In attempting to address these challenges, some prior art voltage regulators employ sophisticated and comparatively expensive schemes to provide simultaneous set point adjustment for multiple regulators. For example, some prior art schemes are designed to use two input rails only, and cannot use more than two, which limits their flexibility. Similarly, some prior art schemes provide for only one output rail. This is generally due to limitation that in those cases where more than two output phases are needed, the voltages on the input rails cannot be too far removed from one another (e.g., in phase/amplitude) in order for the multiple regulators to function properly. Thus, a new system is required for adjusting set points for one or more regulators at the same time.
Embodiments of the present invention implement an adjustable power supply voltage regulation system, e.g. for the internal components of an electronic device. Embodiments of the present invention can provide multiple different adjustable voltage levels as required by different internal components/blocks of an electronic device via one or more voltage rails. The voltages provided on the rails are adjusted for the complex relationships created by the loads of the different components of the electronic device.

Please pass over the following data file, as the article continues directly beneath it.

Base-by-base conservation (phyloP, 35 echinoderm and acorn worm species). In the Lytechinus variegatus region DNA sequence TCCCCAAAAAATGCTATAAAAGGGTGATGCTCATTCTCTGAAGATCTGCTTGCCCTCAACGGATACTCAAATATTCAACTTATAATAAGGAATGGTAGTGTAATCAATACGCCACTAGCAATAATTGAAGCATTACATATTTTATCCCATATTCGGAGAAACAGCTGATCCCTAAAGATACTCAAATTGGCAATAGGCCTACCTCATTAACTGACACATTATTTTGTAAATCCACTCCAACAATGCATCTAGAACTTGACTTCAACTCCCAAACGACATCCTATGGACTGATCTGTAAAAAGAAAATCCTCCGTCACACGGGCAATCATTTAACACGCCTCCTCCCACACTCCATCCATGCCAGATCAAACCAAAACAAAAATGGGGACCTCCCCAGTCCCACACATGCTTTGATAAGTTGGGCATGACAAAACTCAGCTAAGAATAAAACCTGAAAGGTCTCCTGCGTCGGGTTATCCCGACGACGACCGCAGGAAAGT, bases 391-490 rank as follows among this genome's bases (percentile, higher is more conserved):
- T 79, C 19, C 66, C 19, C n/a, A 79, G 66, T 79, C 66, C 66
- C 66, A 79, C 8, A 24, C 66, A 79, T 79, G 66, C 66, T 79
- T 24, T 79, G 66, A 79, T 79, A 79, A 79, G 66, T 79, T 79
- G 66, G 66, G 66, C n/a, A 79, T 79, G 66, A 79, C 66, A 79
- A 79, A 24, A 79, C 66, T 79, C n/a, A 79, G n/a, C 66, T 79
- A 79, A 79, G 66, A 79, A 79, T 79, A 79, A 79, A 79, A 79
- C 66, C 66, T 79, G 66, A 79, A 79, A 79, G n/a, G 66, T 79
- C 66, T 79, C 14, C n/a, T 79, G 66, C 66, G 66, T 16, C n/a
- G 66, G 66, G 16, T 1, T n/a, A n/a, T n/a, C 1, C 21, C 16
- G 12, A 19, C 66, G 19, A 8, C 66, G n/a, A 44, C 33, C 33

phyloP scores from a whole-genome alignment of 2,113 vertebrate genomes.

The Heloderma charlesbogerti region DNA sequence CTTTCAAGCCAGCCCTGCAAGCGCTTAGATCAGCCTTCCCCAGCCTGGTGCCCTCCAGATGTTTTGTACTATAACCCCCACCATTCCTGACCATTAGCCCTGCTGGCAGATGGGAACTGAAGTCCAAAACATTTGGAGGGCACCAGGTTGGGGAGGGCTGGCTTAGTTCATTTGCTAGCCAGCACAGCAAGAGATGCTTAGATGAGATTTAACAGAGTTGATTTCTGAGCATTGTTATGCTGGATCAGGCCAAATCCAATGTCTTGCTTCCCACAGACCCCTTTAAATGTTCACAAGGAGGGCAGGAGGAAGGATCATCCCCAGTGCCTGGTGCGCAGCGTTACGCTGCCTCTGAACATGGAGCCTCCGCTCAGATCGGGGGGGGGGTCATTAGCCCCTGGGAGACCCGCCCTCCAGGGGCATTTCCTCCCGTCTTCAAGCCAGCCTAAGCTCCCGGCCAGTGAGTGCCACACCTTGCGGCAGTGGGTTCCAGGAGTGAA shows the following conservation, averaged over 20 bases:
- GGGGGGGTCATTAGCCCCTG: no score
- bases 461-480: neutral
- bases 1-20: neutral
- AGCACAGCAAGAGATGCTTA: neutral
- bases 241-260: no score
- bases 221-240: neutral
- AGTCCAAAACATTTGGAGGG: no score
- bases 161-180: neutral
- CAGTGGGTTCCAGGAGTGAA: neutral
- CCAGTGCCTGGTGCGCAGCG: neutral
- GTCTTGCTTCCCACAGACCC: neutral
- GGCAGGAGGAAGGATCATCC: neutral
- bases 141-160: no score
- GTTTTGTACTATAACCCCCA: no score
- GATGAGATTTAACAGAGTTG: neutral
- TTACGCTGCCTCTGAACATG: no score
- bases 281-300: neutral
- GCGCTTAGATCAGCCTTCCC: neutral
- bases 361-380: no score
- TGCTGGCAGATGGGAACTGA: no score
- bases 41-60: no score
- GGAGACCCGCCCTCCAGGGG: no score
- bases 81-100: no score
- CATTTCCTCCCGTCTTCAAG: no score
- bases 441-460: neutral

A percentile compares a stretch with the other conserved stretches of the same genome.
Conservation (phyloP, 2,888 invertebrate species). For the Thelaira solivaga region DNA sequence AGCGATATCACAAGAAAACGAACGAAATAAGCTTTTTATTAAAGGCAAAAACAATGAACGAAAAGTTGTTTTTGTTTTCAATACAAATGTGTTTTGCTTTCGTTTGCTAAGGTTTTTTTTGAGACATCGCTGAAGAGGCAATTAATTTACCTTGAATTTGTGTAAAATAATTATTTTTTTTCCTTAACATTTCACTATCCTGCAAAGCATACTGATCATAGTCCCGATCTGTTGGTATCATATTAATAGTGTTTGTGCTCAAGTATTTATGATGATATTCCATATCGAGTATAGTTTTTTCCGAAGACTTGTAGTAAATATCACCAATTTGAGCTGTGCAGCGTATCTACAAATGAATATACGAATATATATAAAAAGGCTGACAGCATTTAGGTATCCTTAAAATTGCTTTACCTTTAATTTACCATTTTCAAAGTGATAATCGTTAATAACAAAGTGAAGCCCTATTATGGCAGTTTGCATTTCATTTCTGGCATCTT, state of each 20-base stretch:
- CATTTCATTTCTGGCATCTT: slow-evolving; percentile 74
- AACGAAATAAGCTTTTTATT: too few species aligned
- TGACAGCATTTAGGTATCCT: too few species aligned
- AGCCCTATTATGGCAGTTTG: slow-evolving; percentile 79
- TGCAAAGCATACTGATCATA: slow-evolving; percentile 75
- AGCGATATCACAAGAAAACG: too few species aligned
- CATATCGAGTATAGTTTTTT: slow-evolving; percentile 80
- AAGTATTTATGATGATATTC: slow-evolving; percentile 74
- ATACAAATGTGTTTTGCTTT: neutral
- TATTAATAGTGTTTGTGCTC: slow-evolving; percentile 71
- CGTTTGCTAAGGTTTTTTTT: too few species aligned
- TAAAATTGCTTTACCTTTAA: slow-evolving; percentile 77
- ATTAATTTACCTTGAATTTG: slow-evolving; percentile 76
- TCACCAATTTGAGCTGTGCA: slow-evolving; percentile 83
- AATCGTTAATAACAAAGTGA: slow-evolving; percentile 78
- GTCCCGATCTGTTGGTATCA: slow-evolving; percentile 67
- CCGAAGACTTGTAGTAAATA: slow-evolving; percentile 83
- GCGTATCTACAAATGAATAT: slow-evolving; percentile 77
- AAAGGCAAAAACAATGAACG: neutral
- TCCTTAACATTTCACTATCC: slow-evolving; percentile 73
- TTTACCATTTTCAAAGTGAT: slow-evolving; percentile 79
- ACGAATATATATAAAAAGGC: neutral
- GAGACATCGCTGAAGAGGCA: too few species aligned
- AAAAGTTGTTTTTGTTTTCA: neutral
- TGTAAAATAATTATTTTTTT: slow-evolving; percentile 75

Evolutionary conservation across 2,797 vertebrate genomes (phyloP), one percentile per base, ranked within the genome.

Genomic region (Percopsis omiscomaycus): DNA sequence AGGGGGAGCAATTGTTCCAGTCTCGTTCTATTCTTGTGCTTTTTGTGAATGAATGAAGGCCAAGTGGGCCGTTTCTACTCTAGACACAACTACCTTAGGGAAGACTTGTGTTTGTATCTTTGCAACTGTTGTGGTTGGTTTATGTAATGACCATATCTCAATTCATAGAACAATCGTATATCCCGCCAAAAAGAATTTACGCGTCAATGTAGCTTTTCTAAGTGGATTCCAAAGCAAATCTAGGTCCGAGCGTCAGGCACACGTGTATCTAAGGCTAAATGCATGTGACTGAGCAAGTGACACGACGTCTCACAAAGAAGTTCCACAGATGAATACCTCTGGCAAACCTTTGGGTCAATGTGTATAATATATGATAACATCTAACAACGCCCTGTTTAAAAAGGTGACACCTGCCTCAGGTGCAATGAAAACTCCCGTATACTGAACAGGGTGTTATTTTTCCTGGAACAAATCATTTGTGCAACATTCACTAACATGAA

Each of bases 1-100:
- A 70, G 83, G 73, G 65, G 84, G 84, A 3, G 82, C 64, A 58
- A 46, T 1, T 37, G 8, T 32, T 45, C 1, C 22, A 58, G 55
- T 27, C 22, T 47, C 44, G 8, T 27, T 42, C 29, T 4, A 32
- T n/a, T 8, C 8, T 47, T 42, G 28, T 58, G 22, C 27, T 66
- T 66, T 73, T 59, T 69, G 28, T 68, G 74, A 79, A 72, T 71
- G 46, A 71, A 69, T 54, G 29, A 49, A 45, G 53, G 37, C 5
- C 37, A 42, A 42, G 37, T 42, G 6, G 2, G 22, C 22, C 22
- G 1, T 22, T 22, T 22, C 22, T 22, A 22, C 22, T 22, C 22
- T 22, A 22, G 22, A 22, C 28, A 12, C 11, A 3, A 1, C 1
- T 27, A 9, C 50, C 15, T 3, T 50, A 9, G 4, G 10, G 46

In one embodiment, the present invention is implemented as a regulator set point adjust circuit for an electronic device. The circuit includes at least two voltage regulators configured to produce a first output voltage and a second output voltage. An adjustable voltage source is coupled to the two voltage regulators via a common feedback circuit, and is configured to generate a voltage adjust signal to simultaneously control the first output voltage and the second output voltage. The adjustable voltage source enables a coordinated adjustment of the first and second output voltages through its operation with the common feedback circuit.
In one embodiment, the circuit includes a single voltage regulator configured to produce the output voltage, which is adjustable in accordance with the voltage to signal.
In one embodiment, the common feedback circuit comprises a first resistor voltage divider coupled to a first voltage regulator and a second resistor voltage divider coupled to a second voltage regulator, wherein the voltage adjust signal is coupled to the first resistor voltage divider and the second resistor voltage divider to simultaneously control the first output voltage and the second output voltage.
In one embodiment, the adjustable voltage source comprises a variable resistor having an adjustable variable resistance configured to produce the voltage adjust signal. In another embodiment, the adjustable voltage source comprises a third resistor voltage divider coupled to a load of the electronic device. This third resistor voltage divider is coupled to the first and second resistor voltage dividers and is configured with a resistor ratio to produce the voltage adjust signal.
The present invention is illustrated by way of example, and not by way of limitation, in the figures of the accompanying drawings and in which like reference numerals refer to similar elements.